As Russia and the United States modernize their nuclear forces and introduce a growing number of digital components, the surface for possible cyberattacks by an adversary and, thus the risk of nuclear escalation increases. Although the United States and Russia are at odds in numerous arenas, there has historically been political will for cooperation on reducing cyber threats to nuclear forces.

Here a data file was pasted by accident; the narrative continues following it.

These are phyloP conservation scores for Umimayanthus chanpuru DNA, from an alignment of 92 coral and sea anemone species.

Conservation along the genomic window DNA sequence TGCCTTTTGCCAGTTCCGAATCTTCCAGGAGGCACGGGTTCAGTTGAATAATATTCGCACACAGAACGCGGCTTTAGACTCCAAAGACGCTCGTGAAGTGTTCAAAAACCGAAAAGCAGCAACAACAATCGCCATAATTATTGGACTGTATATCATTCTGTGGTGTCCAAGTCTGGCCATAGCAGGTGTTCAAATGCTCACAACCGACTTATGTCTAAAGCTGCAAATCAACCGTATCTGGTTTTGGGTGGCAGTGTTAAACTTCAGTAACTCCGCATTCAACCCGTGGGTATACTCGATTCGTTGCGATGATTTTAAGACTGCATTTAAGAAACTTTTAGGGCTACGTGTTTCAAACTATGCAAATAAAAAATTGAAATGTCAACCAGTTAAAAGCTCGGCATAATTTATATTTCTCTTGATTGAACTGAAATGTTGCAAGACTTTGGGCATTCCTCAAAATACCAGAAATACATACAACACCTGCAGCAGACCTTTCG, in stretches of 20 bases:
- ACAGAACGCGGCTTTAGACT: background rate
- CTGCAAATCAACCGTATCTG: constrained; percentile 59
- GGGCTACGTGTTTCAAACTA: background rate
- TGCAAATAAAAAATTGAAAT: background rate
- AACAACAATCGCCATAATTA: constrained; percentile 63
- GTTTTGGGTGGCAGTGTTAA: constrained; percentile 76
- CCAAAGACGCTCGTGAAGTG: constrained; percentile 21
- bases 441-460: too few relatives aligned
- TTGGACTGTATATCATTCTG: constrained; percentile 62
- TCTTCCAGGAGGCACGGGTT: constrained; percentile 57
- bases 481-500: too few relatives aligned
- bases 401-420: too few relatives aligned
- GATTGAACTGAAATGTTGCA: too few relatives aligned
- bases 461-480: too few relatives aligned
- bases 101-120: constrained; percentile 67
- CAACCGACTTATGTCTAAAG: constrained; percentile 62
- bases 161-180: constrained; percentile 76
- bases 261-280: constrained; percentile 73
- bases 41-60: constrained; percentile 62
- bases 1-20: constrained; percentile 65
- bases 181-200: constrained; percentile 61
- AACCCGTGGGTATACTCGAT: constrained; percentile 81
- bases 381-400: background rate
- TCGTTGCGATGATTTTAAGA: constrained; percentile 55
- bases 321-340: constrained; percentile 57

Washington and Moscow should promote discussions on nuclear doctrines taking into account the implications of cyber operations among the P5. China, France, Russia, the United Kingdom and the United States should jointly acknowledge the risks at the cyber-nuclear nexus. The authors further recommend launching bilateral consultations for the United States and RUssia to gain a better understanding of the specific escalation mechanisms and enable decision-makers to exercise restraint in cyber operations. They should start by outlining and jointly evaluating existing internal risk assessment procedures for cyber operations. Lastly, Wahington and Moscow should move from a Launch Under Attack (LUA) to a Decide Under Attack (DUA) launch posture, given the compounded risk of accidental escalation from cyber vulnerabilities of nuclear command, control, communications and intelligence (NC3I) and kinetic vulnerability of silo-based missiles.